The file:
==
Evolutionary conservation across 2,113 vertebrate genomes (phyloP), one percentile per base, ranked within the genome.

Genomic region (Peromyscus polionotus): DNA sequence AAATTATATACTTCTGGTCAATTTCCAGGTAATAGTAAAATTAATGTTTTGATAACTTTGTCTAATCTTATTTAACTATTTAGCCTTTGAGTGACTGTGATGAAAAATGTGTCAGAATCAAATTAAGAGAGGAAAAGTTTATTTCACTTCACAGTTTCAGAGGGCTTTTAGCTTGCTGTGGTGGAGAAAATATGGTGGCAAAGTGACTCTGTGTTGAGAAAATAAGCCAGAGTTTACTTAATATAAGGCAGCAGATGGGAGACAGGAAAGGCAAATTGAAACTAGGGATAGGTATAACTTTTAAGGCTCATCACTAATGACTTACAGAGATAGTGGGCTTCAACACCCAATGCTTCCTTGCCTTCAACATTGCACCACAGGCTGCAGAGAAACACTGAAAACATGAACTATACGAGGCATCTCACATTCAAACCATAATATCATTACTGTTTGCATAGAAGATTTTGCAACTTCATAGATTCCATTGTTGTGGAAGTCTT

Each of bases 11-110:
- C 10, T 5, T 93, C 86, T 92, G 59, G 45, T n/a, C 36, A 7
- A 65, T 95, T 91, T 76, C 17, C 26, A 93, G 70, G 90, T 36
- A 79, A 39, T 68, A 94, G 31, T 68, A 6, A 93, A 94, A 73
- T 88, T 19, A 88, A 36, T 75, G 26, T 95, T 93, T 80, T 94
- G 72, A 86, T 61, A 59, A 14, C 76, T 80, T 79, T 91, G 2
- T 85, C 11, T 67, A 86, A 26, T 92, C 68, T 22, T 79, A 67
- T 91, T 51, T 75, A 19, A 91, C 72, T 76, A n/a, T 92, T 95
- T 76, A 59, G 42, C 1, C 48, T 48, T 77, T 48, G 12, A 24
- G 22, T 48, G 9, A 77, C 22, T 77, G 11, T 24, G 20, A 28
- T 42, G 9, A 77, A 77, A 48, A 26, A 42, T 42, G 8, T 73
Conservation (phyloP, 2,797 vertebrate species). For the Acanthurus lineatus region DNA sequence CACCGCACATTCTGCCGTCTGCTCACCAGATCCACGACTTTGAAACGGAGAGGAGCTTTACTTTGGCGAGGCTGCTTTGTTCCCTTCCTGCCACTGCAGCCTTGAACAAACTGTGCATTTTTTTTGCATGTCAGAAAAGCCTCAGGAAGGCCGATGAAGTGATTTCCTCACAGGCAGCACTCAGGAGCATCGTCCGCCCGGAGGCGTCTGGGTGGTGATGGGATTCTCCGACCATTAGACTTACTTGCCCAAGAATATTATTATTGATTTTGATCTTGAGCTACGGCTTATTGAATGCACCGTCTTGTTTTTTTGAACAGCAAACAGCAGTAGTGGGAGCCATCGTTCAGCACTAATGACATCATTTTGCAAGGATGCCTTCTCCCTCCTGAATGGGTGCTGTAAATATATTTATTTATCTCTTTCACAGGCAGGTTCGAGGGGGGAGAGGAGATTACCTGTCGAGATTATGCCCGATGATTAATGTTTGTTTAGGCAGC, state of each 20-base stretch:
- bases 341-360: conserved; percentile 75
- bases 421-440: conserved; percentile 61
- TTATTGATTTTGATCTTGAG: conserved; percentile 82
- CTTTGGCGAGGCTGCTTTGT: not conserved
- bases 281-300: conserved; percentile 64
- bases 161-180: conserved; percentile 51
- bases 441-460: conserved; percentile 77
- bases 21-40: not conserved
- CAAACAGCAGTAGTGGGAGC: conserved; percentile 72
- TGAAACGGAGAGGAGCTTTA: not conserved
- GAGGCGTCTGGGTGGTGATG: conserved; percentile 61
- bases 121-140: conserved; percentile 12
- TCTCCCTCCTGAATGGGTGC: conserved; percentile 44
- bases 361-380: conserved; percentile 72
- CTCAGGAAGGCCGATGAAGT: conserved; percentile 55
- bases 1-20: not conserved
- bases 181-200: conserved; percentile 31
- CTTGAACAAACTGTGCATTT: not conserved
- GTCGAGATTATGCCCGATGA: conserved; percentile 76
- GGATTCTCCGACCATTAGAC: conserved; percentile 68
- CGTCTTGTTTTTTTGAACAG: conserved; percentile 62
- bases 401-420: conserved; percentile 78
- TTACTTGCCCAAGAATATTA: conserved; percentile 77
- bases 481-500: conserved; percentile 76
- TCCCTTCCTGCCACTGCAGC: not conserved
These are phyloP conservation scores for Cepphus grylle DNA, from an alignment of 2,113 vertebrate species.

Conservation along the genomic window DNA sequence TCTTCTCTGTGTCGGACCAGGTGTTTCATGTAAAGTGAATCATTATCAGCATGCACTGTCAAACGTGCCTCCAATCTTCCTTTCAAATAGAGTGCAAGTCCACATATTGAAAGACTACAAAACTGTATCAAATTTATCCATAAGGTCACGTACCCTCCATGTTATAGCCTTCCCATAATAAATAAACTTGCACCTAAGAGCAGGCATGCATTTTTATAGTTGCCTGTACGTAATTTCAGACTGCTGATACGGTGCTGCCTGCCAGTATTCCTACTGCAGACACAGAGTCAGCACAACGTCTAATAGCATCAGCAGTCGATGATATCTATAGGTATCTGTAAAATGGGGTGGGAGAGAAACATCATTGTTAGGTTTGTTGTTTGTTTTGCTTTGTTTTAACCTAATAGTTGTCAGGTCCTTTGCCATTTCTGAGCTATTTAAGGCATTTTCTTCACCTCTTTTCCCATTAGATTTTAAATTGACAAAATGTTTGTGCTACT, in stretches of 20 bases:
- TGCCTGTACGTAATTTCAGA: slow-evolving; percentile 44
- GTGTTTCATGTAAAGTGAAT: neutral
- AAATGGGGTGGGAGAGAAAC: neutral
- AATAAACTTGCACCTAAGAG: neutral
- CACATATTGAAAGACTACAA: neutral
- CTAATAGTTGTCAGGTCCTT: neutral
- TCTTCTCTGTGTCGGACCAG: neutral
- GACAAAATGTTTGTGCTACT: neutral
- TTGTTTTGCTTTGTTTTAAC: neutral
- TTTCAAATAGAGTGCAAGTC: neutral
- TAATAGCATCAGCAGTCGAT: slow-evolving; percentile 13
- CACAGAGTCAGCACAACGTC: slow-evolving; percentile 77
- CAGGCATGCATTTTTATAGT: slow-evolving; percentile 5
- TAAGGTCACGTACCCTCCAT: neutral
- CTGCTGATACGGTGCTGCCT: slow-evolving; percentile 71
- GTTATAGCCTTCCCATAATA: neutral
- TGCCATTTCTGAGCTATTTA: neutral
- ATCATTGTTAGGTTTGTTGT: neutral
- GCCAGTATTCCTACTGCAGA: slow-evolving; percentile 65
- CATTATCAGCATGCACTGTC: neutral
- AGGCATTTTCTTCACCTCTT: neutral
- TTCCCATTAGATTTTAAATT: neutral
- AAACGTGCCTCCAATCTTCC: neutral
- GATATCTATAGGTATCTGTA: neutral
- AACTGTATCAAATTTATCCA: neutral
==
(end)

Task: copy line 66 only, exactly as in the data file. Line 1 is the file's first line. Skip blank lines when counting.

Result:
- AACTGTATCAAATTTATCCA: neutral